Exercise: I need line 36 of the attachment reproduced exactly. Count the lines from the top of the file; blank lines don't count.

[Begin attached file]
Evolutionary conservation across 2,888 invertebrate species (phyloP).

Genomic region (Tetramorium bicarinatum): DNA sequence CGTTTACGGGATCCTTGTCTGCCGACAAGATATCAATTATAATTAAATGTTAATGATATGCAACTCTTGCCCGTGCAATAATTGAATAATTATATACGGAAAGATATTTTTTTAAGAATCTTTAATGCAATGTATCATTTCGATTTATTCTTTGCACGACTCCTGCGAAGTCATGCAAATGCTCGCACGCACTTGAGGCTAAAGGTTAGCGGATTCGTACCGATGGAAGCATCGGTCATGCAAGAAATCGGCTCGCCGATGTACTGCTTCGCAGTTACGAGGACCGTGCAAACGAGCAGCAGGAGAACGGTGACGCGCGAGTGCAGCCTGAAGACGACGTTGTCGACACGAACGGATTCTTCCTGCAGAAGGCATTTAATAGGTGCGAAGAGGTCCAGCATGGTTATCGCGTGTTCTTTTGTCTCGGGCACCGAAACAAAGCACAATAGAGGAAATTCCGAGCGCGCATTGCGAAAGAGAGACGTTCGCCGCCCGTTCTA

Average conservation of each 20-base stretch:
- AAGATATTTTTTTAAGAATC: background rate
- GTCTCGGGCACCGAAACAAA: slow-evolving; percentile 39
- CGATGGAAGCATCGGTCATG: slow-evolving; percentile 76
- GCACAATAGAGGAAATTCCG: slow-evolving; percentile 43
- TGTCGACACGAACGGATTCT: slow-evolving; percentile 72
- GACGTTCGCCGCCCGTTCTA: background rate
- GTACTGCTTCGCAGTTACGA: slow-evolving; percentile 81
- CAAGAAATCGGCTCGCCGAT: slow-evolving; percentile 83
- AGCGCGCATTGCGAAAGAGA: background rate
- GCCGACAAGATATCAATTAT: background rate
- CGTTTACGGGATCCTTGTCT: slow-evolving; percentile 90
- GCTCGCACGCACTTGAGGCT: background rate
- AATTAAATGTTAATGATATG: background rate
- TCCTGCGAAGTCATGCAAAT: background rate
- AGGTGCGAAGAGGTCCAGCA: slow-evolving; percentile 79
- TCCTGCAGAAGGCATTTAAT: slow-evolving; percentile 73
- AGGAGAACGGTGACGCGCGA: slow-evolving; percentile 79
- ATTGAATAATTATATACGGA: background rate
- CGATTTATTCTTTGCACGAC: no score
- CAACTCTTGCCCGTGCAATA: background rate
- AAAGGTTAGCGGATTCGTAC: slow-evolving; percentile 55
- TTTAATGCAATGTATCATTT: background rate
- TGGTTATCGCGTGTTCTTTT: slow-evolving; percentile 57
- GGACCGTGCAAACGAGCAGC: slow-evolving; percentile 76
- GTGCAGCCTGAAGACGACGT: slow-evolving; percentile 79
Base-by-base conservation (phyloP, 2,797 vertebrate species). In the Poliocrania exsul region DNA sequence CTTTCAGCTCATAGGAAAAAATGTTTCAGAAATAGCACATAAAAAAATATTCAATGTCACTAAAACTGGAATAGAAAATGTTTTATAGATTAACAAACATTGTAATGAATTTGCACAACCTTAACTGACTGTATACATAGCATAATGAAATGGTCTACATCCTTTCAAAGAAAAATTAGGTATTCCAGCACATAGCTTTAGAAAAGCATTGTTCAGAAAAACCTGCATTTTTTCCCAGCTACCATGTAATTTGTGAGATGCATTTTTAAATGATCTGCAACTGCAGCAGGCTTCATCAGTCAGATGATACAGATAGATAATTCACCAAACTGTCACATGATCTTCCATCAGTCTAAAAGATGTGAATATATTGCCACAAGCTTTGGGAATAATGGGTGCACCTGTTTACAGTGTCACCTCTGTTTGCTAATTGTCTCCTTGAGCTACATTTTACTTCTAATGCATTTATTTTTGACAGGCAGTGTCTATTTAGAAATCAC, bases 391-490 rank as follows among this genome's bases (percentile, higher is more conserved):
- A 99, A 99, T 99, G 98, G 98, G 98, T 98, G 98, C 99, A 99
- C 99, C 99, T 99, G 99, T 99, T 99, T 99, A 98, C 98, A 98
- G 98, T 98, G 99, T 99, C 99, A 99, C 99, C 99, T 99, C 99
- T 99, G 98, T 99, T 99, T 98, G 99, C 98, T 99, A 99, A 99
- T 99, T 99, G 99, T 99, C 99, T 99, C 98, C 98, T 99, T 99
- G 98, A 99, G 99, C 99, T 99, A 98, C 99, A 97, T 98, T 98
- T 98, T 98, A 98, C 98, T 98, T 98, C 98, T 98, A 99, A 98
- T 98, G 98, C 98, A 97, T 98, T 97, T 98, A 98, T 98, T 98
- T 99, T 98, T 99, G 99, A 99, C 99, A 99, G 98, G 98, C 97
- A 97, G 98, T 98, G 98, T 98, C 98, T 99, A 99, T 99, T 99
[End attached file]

- T 98, T 98, A 98, C 98, T 98, T 98, C 98, T 98, A 99, A 98